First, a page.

Having lived in New York State and the NY city area for about 20 years, I was a fan of the NY Giants for a long time. Amani Toomer played for the Giants when they earned one of their Super Bowl titles, and I may have damaged my vocal chords from cheering so loudly. But, I can’t say that I support his recent effort. Kurt Warner, the All-Pro quarterback, Super Bowl champ (MVP), and professing Christian, said that his preference is that his sons abandon their dreams of playing in the National Football League. This was prompted by the discovery of the bounty scheme and Jr. Seau suicide, among other things. Amani Toomer responded in this way (via Pro Football Talk):
I think Kurt Warner needs to keep his opinions to himself when it comes to this. Everything that he’s gotten in his life has come from playing football. He works at the NFL Network right now. For him to try and trash the game, it seems to me that it’s just a little disingenuous to me.
Toomer was defending his love for football, and I’m not going to debate his viewpoint. Neither do I make it a habit of supporting everything a Christian athlete says for the sake of our spiritual team. My problem is with the thought process that denies Warner the right to voice his opinion. That has overshadowed any redeeming qualities of Toomer’s position. For me, it always does. After all, just because an opinion is unpopular that doesn’t mean it’s without merit.
A blogger friend of mine, Bird Martin, had a rough time last week. She mentioned that while most people worship God for his love, she is attracted to his vengeance. What’s your initial reaction to that? I’m familiar with Bird’s insightfulness so I spent time to consider it. As I read the comments on her blog and how some Christians made her feel because of her honesty, all of a sudden a vengeful God didn’t sound so bad (of course, my approach at that point probably wasn’t in line with her thinking). At times it seemed that her deep insight was being reproached by platitudes. The Christian community is conditioned to react in full critical force when a sentiment is offered that is currently unpopular and gives the impression that such opinions should not be voiced. I tend to focus primarily on God’s love, but that doesn’t mean it’s somehow sinful or misleading to desire the fear aspect of God?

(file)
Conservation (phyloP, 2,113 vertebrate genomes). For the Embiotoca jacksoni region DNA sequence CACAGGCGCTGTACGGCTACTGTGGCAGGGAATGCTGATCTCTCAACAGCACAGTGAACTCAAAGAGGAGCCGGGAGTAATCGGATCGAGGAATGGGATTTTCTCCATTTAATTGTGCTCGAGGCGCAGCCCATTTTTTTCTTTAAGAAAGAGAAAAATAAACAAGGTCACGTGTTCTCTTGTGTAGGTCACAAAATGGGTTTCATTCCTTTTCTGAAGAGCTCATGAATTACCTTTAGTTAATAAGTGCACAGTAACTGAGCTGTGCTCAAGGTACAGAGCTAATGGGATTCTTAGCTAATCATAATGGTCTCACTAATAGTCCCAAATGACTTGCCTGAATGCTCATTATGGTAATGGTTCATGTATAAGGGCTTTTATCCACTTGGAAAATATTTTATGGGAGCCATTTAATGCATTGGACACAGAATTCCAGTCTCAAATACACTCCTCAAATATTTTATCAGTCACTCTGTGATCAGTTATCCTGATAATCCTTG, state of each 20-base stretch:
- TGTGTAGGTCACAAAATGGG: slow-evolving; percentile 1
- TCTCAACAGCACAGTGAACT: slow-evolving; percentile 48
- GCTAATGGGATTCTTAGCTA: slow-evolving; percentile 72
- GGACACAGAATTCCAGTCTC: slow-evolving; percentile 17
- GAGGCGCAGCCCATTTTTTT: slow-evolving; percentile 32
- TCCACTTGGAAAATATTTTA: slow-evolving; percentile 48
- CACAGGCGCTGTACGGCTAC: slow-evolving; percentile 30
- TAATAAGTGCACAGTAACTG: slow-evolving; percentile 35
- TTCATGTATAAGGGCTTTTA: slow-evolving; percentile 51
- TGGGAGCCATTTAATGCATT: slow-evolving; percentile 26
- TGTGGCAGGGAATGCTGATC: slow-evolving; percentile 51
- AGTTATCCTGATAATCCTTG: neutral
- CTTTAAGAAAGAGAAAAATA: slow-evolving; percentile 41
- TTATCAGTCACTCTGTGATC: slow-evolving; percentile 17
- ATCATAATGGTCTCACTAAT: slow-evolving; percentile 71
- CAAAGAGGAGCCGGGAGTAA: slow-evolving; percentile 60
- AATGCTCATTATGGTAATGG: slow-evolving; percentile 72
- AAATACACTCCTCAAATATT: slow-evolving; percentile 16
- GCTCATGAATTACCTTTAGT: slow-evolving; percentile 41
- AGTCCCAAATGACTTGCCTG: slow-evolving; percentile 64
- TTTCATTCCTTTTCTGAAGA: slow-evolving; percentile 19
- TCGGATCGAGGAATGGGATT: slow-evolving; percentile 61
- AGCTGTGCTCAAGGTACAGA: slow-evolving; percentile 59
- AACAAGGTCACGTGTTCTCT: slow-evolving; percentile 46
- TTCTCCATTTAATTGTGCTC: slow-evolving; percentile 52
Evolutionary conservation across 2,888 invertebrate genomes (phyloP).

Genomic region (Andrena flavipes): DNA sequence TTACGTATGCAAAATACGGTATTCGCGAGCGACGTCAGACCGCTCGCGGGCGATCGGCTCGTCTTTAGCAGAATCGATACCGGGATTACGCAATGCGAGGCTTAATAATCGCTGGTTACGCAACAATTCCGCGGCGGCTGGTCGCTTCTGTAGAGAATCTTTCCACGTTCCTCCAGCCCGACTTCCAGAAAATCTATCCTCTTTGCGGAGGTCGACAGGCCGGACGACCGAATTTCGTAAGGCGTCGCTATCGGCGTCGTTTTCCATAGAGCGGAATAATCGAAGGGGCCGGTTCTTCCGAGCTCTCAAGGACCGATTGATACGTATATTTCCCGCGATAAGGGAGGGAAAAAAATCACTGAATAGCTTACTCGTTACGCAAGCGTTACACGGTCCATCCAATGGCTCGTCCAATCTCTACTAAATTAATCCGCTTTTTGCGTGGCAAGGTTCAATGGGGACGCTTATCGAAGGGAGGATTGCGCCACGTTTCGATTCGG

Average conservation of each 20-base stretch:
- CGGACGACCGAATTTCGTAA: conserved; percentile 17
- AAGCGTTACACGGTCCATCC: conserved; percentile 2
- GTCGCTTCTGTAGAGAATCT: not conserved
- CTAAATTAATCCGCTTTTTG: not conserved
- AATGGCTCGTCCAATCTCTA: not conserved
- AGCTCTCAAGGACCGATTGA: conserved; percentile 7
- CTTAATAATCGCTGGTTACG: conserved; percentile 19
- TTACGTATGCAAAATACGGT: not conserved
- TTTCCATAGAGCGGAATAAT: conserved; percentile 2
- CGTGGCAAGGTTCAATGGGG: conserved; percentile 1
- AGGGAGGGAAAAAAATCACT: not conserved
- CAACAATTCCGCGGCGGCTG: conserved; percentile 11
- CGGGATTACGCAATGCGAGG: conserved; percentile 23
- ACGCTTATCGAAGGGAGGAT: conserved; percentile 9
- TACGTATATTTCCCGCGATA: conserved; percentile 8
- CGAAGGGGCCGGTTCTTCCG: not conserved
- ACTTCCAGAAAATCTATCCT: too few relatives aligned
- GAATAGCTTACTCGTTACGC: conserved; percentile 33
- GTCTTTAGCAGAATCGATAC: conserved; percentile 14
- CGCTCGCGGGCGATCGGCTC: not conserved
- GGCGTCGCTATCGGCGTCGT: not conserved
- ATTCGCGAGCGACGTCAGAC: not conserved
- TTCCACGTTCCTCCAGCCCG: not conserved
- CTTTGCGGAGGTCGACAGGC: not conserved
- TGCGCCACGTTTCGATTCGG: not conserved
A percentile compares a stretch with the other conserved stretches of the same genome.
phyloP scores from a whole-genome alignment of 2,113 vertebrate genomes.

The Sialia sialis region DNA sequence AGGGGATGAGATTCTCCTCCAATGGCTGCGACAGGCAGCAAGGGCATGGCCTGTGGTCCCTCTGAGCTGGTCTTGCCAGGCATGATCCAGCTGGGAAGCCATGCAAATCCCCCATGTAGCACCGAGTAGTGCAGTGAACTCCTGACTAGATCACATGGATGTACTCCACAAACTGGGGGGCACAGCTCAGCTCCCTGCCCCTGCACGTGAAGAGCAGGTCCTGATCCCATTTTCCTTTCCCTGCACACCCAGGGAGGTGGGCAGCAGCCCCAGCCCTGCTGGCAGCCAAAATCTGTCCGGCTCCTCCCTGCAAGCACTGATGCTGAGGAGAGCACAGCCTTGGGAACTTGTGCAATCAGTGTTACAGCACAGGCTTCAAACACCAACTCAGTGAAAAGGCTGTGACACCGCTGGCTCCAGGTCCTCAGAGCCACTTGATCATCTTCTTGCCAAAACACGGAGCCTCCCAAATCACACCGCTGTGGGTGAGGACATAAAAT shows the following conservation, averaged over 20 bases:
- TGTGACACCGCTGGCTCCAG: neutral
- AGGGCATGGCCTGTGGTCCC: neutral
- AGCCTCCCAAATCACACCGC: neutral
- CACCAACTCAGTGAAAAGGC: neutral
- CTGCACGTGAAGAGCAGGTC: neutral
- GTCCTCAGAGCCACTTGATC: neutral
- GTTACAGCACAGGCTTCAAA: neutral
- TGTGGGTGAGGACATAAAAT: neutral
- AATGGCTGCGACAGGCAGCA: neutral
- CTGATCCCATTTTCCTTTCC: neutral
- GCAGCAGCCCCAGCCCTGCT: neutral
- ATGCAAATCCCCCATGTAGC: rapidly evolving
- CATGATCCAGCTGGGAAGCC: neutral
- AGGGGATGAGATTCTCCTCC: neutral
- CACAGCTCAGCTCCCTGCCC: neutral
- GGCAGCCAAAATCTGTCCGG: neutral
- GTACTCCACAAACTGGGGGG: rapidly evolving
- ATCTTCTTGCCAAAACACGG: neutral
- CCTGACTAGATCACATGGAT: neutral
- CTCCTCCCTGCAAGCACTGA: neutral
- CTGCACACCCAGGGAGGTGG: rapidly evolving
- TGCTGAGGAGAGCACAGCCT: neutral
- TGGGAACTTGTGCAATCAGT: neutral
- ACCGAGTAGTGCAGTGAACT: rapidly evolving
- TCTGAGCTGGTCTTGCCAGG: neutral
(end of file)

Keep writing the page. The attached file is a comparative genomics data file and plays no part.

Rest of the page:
I’m reminded of the book Erasing Hell (Francis Chan and Preston Sprinkle) I reviewed recently. The authors repeatedly ask the readers if we could love a God who sends people to hell. If we’re planning on going to heaven, we probably should find a way because God isn’t going to change. It brings up a great thought. Who are we to reject any aspect of who God is? Can we question his character? Do we have a right to say what parts of him are righteous and acceptable? Just one clip to prune the Divine and there we go creating God in our own image again.
Having read more of what Bird had written it became clear that she desired God’s vengeance on evil, not evildoers. Besides, there are many times in the Old Testament where God’s people declare their desire to see God pour out his vengeance on Israel’s enemies. Does that seem just as wrong as what Bird said? Sounds pretty much the same to me, except that death in the Old Testament was predominantly physical, not eternal. Still, it’s God’s vengeance in some form.
The best way to learn more about God is to be open to the notion that there are things about God that the Spirit has not yet decided to reveal to us. When Christians act as if they know all there is about God to the point where they’re offended when people step on their theological toes, they’re counting themselves out of further revelation and hampering the discovery process for God’s people. Remember the whole millstone picture Jesus painted for people who did that? My thinking is that the “God-believing children” doesn’t necessarily mean children, but those who have faith enough in Jesus to seek him out with humility and openness. So, if you find yourself guilty of hindering somebody’s ability to know more about God, be warned . . .
. . . ’cause I’m pretty sure he doesn’t like that.